Supplementing the diet with folic acid and possibly vitamins B6 and B12 supplements can lower homocysteine levels. Currently there is no direct proof that taking folic acid and B vitamins lower homocysteine levels and prevent heart attacks and strokes. Talk to your doctor if you feel you need to have your homocysteine blood levels checked.
What Is the Difference Between Left and Right Heart Catheterization?Cardiac catheterization, also known as cardiac cath or heart cath, is a procedure to examine the functioning of the heart. A catheter is inserted into a blood vessel of an arm or a leg, and is guided to the arteries of the heart using an X-ray camera. A contrast dye is injected into the blood vessel to get an X-ray view of the valves, arteries, and the heart chambers. Catheterization of the left side of the heart is performed by passing the catheter through the artery. In catheterization of the right side of the heart, the catheter passes through the veins.
Lung Cancer Myths/FactsLearn about lung cancer myths and facts. Explore how cigar smoke, menthol, and pollution can increase your risk of lung cancer and learn what to avoid.
Parathyroidectomy SurgeryParathyroidectomy is the removal of one or more of the parathyroid glands to treat hyperparathyroidism. Risks of parathyroidectomy include:
- paralysis of the vocal cords,
- difficulty swallowing thin liquids,
- difficulty breathing,
- and drug reactions.
- damage to the recurrent laryngeal nerve,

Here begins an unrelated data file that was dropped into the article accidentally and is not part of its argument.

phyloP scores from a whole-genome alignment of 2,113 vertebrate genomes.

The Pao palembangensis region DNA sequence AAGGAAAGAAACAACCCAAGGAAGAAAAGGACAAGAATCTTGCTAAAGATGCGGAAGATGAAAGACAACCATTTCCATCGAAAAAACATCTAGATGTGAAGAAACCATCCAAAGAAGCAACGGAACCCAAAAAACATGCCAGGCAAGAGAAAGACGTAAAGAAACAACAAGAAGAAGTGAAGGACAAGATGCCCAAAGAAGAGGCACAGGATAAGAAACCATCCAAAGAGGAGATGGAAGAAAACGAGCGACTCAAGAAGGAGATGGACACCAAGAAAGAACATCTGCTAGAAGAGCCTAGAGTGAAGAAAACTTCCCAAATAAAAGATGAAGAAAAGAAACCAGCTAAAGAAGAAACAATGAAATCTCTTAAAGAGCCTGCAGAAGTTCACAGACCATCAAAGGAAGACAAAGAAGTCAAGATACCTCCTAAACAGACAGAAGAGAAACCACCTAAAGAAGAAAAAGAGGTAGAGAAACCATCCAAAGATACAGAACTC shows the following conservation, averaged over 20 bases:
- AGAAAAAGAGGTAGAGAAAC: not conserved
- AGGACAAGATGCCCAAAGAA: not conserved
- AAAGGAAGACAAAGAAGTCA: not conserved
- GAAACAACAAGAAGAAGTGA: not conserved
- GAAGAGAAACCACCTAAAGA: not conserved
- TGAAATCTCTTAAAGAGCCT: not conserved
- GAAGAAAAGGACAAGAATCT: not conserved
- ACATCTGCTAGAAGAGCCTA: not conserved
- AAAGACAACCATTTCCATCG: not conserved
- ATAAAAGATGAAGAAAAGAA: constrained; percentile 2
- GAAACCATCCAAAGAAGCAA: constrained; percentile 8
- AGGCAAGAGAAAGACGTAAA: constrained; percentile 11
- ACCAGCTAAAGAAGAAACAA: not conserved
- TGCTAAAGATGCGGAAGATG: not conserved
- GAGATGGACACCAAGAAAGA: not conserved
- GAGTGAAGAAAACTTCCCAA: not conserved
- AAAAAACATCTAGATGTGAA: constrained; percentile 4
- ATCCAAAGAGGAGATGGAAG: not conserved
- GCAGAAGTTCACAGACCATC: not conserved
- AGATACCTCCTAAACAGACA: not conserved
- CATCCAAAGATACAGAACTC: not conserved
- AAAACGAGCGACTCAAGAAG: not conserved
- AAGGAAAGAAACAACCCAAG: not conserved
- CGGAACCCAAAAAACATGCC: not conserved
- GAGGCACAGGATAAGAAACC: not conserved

- bleeding or hematoma,
- problems maintaining calcium levels in the blood,
- need for further and more aggressive surgery,
- need for a limited or total thyroidectomy,
- prolonged pain,
- impaired healing,
- and recurrence of the tumor.
Smoking QuizYou know it's time you quit smoking. Learn the myths and facts about quitting smoking with the Smoking Quiz. When it comes to smoking, quitters always win!
Triglycerides (Tests and Lowering Your Triglyceride Levels)Triglycerides are a common form of fat that we digest. Triglycerides are the main ingredient in animal fats and vegetable oils. Elevated levels of triglycerides are a risk factor for heart disease, heart attack, stroke, fatty liver disease, and pancreatitis. Elevated levels of triglycerides are also associated with diseases like diabetes, kidney disease, and medications (for example, diuretics, birth control pills, and beta blockers). Dietary changes, and medication if necessary can help lower triglyceride blood levels.